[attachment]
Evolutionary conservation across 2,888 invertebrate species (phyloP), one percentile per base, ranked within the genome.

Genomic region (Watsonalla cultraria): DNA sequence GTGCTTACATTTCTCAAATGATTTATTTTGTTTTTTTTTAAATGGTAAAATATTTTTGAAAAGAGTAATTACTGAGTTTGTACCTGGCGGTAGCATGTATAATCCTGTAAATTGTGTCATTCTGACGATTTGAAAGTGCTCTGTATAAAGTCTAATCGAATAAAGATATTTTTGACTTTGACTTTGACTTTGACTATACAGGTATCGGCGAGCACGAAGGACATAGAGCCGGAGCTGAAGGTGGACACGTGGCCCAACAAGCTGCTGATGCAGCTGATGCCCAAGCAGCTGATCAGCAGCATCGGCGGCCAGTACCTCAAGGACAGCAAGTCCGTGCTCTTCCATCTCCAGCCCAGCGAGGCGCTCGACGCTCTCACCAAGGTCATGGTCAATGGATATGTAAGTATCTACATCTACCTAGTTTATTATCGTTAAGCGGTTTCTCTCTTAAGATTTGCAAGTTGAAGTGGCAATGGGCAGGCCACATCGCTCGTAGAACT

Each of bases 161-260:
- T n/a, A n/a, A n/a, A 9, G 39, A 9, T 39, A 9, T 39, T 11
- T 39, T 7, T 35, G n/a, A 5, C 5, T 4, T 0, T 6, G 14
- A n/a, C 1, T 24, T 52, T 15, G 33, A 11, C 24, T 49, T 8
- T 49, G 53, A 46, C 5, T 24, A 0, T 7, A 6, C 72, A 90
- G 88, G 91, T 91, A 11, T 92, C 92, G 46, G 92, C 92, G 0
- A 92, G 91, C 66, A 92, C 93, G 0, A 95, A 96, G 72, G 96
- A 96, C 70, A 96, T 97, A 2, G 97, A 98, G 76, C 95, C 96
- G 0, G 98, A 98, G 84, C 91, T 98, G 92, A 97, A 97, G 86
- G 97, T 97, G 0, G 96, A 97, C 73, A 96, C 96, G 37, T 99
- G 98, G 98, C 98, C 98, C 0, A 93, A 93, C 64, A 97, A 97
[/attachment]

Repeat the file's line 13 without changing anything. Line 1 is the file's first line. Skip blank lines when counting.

- G 98, G 98, C 98, C 98, C 0, A 93, A 93, C 64, A 97, A 97